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US airstrikes kill 62 terrorists in Somalia

An AC-130U gunship from the 4th Special Operations Squadron, flies near Hurlburt Field, Fla., Aug. 20. The AC-130 gunship's primary missions are close air support, air interdiction and force protection. (Senior Airman Julianne Showalter/U.S. Air Force)
December 17, 2018

The U.S. military carried out a series of deadly airstrikes in Somalia over the weekend, leaving dozens of militants dead.

U.S. Africa Command (AFRICOM) released a statement early Monday morning revealing that U.S. forces had conducted six airstrikes that killed a total of 62 militants of al-Shabaab – the largest affiliate of al Qaeda.

Four of the airstrikes took place on Saturday, where forces targeted a known location of al-Shabaab militants in Gandarshe, Somalia. An estimated 34 militants were killed after the four strikes.

Another two airstrikes took place on Sunday also in Gandarshe, Somalia, killing another 28 al-Shabaab militants.

“All six (6) airstrikes were conducted in close coordination with the Federal Government of Somalia and targeted a known al-Shabaab encampment. U.S. Africa Command and our Somali partners conducted these airstrikes to prevent terrorists from using remote areas as a safe haven to plot, direct, inspire, and recruit for future attacks,” AFRICOM said.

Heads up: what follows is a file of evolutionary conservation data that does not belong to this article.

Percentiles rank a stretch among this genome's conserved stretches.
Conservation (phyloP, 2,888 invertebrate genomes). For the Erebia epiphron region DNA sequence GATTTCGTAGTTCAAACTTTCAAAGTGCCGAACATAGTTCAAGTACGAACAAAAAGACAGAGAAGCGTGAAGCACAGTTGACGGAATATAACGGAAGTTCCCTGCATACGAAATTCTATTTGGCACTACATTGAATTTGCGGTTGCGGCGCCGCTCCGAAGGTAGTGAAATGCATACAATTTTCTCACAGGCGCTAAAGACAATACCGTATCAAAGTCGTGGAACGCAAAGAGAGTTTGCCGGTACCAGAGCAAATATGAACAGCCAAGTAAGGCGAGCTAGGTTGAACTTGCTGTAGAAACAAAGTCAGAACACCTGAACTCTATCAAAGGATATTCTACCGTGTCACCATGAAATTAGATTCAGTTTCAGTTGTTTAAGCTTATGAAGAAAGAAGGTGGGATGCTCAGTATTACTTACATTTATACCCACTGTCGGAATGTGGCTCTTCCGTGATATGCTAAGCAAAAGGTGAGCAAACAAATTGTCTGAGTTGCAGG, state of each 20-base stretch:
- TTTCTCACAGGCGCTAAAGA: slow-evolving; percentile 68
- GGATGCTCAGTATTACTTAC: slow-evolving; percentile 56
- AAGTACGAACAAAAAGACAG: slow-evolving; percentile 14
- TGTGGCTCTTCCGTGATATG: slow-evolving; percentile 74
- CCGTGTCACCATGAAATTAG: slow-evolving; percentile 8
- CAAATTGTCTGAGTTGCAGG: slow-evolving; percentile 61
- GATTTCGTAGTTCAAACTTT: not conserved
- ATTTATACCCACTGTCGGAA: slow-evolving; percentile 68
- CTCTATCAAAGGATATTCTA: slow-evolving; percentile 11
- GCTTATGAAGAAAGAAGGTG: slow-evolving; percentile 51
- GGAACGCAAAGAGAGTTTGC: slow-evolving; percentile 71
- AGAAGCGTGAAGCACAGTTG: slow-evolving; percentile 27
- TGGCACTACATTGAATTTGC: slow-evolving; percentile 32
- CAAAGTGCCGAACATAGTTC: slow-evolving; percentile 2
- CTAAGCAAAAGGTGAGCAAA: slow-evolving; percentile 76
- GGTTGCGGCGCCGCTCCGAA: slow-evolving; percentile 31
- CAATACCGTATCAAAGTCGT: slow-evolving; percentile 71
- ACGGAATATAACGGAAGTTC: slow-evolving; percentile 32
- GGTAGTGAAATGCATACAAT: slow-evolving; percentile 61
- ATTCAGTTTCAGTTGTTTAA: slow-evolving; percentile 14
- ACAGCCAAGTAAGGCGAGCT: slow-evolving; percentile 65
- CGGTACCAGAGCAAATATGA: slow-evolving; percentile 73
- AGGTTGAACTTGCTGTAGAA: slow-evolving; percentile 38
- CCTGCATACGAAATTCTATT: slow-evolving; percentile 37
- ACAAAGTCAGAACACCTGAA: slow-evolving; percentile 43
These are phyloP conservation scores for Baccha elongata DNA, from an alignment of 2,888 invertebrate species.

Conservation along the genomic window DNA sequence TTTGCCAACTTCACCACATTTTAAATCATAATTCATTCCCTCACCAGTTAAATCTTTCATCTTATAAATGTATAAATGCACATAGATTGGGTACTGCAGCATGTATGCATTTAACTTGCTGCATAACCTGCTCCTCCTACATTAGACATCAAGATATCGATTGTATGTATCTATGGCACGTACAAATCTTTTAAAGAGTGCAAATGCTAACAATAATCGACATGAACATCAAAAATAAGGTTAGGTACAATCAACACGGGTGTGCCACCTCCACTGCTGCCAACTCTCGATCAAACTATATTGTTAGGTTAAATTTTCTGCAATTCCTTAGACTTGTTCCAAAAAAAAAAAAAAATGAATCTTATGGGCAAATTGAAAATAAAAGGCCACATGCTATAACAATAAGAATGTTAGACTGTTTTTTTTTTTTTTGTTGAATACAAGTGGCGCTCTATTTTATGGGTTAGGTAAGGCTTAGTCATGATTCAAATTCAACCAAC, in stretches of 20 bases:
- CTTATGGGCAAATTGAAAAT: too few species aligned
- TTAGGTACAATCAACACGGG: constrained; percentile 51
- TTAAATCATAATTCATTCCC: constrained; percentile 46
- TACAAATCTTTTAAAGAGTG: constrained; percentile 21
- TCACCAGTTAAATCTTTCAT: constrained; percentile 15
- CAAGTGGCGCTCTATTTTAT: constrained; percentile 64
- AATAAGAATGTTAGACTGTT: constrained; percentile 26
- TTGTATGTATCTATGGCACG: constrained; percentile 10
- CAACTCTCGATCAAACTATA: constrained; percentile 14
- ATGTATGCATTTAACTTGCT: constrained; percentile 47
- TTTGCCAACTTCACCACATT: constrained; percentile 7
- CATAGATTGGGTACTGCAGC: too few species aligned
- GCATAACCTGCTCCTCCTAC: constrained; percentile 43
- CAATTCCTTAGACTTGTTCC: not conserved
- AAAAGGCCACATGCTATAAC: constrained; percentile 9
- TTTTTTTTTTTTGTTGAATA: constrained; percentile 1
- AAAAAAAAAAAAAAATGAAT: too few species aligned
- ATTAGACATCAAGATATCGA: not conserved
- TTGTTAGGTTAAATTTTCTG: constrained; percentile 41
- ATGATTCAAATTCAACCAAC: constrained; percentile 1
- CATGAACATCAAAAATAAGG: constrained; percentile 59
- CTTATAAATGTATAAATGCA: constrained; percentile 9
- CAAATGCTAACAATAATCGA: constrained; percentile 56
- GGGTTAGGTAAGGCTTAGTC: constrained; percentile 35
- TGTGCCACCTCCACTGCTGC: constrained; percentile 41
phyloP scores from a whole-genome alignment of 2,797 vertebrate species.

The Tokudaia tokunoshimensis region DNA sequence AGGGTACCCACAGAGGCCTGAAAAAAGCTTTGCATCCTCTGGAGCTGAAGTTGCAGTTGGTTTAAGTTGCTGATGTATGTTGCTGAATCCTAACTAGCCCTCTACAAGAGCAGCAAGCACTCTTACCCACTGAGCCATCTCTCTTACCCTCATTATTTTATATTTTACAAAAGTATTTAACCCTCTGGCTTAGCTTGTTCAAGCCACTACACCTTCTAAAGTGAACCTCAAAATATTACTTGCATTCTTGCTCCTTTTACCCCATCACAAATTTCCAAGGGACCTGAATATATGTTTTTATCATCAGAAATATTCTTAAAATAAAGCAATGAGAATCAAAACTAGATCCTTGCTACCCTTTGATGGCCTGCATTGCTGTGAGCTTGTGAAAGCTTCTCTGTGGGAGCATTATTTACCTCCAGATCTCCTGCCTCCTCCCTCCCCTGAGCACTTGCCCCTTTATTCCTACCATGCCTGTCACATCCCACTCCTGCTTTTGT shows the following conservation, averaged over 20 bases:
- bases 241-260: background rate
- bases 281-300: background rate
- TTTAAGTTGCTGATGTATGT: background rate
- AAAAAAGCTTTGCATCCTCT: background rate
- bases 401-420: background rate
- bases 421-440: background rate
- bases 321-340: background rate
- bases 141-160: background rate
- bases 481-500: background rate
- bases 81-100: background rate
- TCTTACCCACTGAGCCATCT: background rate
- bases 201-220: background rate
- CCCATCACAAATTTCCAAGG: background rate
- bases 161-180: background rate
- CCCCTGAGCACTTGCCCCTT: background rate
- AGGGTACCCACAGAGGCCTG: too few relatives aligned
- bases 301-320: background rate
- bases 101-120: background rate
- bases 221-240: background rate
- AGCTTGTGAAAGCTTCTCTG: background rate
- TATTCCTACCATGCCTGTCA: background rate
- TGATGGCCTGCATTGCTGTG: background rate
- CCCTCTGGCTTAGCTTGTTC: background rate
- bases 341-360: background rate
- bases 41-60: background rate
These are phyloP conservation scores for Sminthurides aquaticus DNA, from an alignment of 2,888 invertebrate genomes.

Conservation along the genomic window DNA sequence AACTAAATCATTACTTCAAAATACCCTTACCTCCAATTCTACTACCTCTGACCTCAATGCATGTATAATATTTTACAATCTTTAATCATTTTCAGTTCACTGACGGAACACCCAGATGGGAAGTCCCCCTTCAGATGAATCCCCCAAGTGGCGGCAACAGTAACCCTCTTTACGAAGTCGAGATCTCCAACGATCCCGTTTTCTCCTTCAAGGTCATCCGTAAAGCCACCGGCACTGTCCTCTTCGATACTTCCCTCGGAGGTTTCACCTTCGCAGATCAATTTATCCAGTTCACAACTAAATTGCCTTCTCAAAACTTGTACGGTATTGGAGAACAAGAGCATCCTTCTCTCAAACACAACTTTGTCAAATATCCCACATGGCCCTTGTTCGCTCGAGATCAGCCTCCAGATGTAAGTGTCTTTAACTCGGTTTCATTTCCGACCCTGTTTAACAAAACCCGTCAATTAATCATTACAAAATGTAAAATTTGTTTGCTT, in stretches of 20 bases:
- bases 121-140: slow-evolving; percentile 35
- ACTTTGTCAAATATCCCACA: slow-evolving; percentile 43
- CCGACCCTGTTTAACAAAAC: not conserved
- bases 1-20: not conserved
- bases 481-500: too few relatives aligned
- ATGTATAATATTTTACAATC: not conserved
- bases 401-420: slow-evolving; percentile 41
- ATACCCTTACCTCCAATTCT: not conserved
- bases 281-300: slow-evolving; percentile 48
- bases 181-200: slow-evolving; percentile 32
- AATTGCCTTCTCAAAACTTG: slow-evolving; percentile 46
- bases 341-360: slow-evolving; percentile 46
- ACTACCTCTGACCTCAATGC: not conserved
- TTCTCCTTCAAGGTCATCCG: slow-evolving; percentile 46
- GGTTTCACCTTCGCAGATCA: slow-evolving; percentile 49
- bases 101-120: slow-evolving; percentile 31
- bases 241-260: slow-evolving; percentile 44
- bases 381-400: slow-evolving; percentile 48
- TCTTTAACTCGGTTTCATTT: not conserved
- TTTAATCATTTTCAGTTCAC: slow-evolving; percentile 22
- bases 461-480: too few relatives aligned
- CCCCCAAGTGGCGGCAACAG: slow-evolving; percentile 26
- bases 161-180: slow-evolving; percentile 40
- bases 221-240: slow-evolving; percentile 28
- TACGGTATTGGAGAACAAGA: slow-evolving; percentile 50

The targeted airstrike did not cause any civilian injuries or casualties.

“Alongside our Somali and international partners, we are committed to preventing al-Shabaab from taking advantage of safe havens from which they can build capacity and attack the people of Somalia. In particular, the group uses portions of southern and central Somalia to plot and direct terror attacks, steal humanitarian aid, extort the local populace to fund its operations, and shelter radical terrorists,” AFRICOM added.

Al-Shabaab has a significant presence in Somalia, where they have been countered steadily by the Somalian government backed by U.N. support.

More than 500 U.S. troops are deployed to Somalia and will remain there until the government can independently handle their security, according to Time Magazine.

Airstrikes on Somalia were authorized by President Donald Trump in March 2017 in order to begin countering al-Shabaab’s deadly and growing influence.

Approximately 46 airstrikes have been conducted against al-Shabaab this year alone, according to the Associated Press.

In October, U.S. forces conducted its largest Somalian airstrike of the year, killing an estimated 60 militants in Haradere.

Al-Shabaab carried out Somalia’s most deadly terror attack in October 2017 when they detonated a massive truck bomb in Mogadishu, killing at least 500 people and injured hundreds more.

Much of al-Shabaab’s presence is in coastal Somalia near Mogadishu.

In the U.S. State Department’s Country Reports on Terrorism 2017 released in September, Somalia was deemed a “terrorist safe haven.”

“Al-Shabaab experienced significant military pressure during 2017, but the group still maintained control over large portions of the country. Al-Shabaab retained the ability to carry out high-profile attacks using vehicle-borne improvised explosive devices (VBIEDs), suicide bombings, mortars, and small arms,” the report said.